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By James Stent
A new vaccine can prevent many of the annual 100,000 deaths from RSV in children across the
Respiratory syncytial virus (RSV) is a dangerous early childhood viral infection, but results of a
vaccine promise to change things radically.
A new study published in the New England Journal of Medicine, the world’s most prestigious medical
journal, on 5 April that examined the effect of an RSV vaccine on pregnant women found that it
reduced the risk of severe lower respiratory tract infections in newborns by 82%.
RSV is the most common cause of acute lower respiratory infection – or pneumonia – in infants.
Globally, it was responsible for just over 100,000 deaths (with a lower bound of 84,000 deaths and
an upper bound of 126,000 deaths) of children under five in 2019.
South Africa is currently experiencing an RSV epidemic, with 301 cases detected this year, according
to the NICD surveillance programme.
RSV causes cold-like symptoms, but can lead to severe symptoms like pneumonia. At present, there
is no licensed RSV vaccine, though the virus was first identified in the 1960s.
The study was a phase three, double-blind trial (which compares a new treatment to standard care,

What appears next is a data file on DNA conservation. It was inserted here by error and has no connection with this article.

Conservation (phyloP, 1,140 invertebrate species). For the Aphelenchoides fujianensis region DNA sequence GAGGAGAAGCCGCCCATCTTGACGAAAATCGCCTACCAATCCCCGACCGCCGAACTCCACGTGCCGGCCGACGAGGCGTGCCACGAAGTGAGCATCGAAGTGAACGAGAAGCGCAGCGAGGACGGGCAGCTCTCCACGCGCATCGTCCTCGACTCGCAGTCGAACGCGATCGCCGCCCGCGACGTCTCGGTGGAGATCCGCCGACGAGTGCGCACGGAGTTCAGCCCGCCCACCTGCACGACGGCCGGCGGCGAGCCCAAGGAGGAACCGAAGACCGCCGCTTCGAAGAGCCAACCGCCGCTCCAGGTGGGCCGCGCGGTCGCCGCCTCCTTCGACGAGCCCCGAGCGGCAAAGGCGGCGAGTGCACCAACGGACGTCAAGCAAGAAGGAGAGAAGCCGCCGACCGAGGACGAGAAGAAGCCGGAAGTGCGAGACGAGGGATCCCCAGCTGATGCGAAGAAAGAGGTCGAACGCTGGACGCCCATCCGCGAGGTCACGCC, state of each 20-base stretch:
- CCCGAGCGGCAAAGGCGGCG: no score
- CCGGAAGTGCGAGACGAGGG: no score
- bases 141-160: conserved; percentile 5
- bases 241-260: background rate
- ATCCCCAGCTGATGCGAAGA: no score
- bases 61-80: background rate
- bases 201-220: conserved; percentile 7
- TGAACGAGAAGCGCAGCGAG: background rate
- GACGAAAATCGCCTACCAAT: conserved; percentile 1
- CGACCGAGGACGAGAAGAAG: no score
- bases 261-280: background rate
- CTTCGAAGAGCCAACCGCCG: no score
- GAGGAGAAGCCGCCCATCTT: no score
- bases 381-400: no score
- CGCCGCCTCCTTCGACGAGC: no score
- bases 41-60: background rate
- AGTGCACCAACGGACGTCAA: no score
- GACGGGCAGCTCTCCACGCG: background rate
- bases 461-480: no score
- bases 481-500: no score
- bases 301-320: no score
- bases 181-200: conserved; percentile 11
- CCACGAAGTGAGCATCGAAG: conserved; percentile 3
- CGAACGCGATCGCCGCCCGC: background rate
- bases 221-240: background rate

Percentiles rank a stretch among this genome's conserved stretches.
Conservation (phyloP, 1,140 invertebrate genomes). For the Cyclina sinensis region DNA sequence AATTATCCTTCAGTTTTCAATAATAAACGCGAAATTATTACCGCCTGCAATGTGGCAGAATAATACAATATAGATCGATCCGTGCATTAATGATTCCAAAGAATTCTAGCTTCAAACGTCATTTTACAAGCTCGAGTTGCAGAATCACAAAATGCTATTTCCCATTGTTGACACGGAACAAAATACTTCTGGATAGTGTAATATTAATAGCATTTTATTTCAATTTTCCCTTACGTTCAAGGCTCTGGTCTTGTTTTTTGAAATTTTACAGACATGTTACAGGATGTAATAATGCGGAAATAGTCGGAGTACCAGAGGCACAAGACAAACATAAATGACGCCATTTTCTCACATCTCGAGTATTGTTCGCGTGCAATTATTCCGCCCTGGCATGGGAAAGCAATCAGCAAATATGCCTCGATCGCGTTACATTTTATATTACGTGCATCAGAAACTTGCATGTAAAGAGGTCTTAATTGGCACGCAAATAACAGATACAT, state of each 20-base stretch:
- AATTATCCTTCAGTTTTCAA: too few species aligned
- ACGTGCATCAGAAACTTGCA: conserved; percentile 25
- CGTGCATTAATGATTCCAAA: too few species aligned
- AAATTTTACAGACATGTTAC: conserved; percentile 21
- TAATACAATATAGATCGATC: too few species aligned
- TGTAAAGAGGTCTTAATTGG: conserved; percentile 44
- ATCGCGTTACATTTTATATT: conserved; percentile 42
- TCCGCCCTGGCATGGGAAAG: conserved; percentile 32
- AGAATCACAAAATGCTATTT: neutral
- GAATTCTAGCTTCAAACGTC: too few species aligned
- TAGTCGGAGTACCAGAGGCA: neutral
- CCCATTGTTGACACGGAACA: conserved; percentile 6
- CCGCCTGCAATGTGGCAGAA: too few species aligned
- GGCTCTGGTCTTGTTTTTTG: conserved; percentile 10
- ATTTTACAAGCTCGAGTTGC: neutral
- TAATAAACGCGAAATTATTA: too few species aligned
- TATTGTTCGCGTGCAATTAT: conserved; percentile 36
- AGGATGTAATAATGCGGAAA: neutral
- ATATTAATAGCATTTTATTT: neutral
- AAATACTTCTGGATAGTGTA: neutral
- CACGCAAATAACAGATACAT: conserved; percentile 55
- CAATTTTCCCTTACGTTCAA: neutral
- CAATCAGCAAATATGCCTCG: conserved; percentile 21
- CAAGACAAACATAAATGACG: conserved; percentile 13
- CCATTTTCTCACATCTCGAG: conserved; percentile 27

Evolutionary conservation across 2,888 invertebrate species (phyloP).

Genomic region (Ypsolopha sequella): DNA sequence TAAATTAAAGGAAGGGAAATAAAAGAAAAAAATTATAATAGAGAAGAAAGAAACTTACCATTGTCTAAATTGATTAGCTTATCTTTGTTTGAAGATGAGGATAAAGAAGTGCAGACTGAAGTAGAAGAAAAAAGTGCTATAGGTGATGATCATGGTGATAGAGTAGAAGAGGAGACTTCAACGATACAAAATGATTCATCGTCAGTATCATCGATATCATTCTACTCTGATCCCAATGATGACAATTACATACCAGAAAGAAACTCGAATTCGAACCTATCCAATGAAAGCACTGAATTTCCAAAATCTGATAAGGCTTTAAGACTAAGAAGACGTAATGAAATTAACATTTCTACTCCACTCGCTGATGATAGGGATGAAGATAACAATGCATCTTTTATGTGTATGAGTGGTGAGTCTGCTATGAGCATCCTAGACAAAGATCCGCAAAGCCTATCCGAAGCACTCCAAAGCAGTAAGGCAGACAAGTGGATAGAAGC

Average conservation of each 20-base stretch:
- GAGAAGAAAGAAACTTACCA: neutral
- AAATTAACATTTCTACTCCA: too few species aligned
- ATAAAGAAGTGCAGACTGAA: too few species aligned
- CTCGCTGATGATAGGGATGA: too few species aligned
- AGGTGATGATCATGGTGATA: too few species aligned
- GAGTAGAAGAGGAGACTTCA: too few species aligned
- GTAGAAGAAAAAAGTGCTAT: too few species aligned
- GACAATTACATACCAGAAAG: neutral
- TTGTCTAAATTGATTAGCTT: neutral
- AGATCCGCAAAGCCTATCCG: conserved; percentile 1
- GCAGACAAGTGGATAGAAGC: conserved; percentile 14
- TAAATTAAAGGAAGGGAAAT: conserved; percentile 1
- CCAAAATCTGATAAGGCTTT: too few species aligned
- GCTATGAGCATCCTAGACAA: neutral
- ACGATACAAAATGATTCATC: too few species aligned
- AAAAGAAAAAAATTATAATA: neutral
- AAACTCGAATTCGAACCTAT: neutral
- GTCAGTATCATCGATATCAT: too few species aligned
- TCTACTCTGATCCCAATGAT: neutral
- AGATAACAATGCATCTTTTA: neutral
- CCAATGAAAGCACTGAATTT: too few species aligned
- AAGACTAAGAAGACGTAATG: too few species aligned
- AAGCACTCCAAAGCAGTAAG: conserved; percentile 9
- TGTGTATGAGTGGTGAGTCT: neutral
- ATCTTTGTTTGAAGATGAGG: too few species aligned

and leads the way to regulatory approval and production) conducted in 18 countries, led by Beate
Kampmann, Professor of Paediatric Infection and Immunity at the London School of Hygiene and
Tropical Medicine, Shabir Madhi, Dean of the Faculty of Health Sciences and Professor of
Vaccinology at the University of the Witwatersrand, and Iona Munjal, Director of Clinical Research &
Development at Pfizer. It builds on earlier work by Madhi and others.
Women who were between 24 and 36 weeks pregnant were given an injection of a protein–based
vaccine (RSVpreF) and a placebo. Pregnant women can passively transfer their immunity to viruses
and diseases to their foetuses in utero.
They were then monitored to see if they suffered a severe RSV-associated lower respiratory tract
illness that required medical attention, and if their newborns required medical attention for RSV-
associated lower respiratory tract illness up to six months after birth.
A total of 7,358 women participated across the two trial groups, and 7,128 babies were monitored,
and no safety concerns were identified over the course of the trial.
In November last year, Pfizer announced that it planned to submit a licence application to the US
Food and Drug Administration after trials showed that the vaccine was highly effective at reducing
severe RSV cases in the first 90 days of an infant’s life.
In a Twitter thread announcing the results, Madhi said that the next challenge would be to ensure
that the vaccine is licensed across lower income countries, where most infant RSV deaths occur.
Madhi said that there is a “moral responsibility on pharma to licence [the RSV] vaccine in LMIC
[Lower and Middle Income Countries] at [an] affordable price.” Governments in poorer countries,
“need to act to protect children in their counties by funding and deploying the vaccine timeously,”
This medicine is “administered as a single dose at the onset of RSV season,” Madhi explained. “The
two approaches [the vaccine and nirsevimab] will be complementary.”